About Patania Jewelry
Sam Patania - Third Generation Artisan in Jewelry
Sam Patania, as the third generation of Patania artisans, has followed in the footsteps of his father and grandfather before him. In 1969, at the age of ten, he began his apprenticeship at the Tucson Thunderbird Shop. For the next decade, his after-school training would be a major part of his daily routine. But Sam followed his own path, having sought instruction outside the traditions of the shop.
In his 1977-78 school year, Sam enrolled in a jewelry-making course at Catalina High School where he met his future wife Monica Borquez, and explored new approaches to his craft. In 1979, he became a full-time employee of the Thunderbird Shop.
Times have changed since Frank Patania Sr. first started working, and those changes have led his grandson Sam to reexamine the methodology within the shop structure. He has seen the need to integrate production methods which in the past would have been unacceptable, such as the decision to cast. Previous to Sam’s tenure at the shop, this would have been considered “cheating,” but today, it is a necessary move to keep the shop viable financially. Sam pushes the traditional techniques he was taught and challenges the world of metalsmithing to come with him. In this way he honors his father and grandfather who were also innovators in jewelry, and other artisans as well, including well-known silver designer William Spratling.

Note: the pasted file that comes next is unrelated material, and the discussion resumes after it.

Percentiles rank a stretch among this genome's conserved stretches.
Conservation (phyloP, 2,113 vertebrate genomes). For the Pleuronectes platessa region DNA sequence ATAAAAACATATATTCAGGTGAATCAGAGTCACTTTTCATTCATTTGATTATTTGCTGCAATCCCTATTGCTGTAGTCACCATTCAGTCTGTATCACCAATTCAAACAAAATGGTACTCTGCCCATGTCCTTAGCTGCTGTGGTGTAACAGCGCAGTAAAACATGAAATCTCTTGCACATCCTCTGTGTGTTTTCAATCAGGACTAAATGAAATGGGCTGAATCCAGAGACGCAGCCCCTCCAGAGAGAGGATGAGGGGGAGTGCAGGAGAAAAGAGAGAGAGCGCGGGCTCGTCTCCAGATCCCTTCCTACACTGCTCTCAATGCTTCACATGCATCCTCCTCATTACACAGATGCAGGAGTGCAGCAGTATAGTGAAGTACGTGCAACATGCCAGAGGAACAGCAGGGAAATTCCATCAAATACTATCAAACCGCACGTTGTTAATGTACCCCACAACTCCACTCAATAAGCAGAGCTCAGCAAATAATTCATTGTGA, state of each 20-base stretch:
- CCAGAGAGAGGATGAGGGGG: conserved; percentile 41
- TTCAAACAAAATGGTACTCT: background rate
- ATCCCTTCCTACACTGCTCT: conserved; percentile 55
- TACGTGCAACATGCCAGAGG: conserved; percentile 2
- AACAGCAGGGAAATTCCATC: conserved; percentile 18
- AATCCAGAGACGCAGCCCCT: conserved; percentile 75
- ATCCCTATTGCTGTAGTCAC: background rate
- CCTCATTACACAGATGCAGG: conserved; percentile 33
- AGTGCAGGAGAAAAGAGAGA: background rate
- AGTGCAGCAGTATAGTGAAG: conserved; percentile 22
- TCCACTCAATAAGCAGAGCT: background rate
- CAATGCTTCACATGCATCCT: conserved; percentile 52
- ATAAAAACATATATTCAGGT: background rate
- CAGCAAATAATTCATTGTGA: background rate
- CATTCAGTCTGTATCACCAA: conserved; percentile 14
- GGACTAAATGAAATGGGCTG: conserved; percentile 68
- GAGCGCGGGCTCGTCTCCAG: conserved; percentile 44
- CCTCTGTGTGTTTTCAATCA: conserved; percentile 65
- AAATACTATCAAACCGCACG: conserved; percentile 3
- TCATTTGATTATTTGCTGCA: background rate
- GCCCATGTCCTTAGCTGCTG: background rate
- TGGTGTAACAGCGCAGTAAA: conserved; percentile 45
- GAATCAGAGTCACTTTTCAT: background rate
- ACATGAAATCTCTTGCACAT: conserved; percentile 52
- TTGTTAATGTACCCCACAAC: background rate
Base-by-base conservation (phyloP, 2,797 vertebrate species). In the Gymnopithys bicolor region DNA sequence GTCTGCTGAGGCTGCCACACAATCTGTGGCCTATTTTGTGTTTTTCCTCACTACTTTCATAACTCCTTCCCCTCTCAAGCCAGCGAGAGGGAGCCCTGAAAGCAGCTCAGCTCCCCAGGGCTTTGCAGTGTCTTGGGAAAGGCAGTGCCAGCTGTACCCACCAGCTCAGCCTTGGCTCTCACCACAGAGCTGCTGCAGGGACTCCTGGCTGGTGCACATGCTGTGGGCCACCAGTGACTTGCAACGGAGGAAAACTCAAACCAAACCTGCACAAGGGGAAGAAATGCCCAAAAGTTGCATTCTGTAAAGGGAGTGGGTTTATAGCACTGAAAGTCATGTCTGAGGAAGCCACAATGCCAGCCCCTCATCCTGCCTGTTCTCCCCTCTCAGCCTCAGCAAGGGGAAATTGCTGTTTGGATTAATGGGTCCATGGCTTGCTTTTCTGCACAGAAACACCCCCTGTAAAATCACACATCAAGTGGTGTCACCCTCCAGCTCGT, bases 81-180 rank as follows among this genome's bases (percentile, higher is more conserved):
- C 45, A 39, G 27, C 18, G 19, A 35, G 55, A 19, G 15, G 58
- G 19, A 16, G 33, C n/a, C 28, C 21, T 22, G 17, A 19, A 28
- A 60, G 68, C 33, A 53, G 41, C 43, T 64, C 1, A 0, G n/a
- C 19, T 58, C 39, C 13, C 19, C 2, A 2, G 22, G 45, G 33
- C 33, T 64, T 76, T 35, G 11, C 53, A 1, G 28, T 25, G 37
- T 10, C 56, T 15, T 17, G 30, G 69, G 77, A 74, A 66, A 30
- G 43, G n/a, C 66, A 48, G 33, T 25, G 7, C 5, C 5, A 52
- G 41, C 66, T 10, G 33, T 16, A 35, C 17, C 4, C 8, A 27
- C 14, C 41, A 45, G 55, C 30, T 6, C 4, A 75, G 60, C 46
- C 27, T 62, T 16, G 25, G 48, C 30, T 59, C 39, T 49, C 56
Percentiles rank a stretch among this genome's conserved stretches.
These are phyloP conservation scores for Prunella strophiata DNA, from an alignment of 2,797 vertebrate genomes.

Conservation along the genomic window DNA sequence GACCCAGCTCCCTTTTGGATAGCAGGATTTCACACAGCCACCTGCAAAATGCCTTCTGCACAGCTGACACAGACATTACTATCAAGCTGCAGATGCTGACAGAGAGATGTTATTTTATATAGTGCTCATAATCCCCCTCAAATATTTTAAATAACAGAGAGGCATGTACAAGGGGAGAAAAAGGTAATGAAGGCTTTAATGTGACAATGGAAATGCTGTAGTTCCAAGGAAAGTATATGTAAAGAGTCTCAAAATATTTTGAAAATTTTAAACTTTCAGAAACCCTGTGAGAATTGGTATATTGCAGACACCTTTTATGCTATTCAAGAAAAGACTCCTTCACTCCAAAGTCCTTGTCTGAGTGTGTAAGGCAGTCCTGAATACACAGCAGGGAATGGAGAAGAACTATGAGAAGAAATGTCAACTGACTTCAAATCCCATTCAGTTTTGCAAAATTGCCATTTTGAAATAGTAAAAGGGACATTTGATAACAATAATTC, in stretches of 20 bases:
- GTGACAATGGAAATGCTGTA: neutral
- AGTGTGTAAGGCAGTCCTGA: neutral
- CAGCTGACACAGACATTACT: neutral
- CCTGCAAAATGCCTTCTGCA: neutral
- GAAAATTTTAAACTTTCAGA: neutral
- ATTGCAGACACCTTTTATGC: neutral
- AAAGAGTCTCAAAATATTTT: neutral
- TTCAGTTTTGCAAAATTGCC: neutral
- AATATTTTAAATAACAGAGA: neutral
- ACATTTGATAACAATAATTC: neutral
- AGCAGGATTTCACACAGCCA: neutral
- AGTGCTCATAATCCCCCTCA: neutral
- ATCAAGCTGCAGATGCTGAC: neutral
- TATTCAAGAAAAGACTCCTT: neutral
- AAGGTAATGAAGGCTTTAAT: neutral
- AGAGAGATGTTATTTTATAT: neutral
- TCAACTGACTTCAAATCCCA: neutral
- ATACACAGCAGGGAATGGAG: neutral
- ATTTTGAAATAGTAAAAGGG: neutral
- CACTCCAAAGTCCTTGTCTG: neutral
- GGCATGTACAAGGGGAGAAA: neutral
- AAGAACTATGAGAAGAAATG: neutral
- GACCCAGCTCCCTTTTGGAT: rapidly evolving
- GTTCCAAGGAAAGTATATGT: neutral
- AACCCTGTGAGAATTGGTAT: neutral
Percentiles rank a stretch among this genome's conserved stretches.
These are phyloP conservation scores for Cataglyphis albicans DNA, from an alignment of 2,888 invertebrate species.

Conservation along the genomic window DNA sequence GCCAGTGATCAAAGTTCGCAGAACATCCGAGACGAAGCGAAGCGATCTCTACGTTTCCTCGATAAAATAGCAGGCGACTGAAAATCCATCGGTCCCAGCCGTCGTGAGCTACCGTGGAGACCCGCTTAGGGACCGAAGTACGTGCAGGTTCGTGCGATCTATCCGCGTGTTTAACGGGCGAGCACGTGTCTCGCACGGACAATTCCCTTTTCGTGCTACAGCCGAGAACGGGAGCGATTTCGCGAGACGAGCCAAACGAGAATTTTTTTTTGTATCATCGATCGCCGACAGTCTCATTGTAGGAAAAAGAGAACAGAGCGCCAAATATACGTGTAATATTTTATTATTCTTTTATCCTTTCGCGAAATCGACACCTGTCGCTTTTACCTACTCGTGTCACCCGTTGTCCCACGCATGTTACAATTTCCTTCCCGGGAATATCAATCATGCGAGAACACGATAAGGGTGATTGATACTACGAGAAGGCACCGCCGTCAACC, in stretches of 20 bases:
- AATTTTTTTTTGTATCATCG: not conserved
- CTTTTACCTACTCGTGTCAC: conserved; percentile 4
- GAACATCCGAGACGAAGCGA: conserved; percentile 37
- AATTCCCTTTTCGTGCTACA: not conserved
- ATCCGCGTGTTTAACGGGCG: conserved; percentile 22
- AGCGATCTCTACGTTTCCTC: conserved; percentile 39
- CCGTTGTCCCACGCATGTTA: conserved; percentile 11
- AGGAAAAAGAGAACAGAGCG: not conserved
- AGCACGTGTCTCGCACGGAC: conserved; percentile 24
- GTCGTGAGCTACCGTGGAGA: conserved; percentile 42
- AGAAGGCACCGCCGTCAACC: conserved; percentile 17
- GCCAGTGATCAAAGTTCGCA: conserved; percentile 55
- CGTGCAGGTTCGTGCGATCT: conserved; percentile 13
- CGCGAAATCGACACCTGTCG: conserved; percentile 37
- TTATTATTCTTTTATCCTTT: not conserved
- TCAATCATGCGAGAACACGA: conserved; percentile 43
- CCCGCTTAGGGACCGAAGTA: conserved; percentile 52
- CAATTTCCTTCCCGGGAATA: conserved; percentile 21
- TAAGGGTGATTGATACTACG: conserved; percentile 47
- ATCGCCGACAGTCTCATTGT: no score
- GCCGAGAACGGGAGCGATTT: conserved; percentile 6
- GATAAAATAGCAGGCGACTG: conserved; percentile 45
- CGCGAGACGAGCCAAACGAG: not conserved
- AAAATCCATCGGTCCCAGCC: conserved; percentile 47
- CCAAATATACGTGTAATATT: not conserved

Feeding his need for knowledge he would attend the University of Arizona in 1988-89, where he studied with jewelry instructor Michael Croft. “Michael got me to design wildly different work than at the shop,” Sam said, in reflecting on the influence that Croft had on him in the Tucson Museum of Arts exhibition catalogue 'The Patanias: Legacy in Silver and Gold'. The multifaceted work that Croft inspired in Sam included the techniques of lost wax casting, and the Japanese technique of monkume, (a fusion-layered patterned laminate).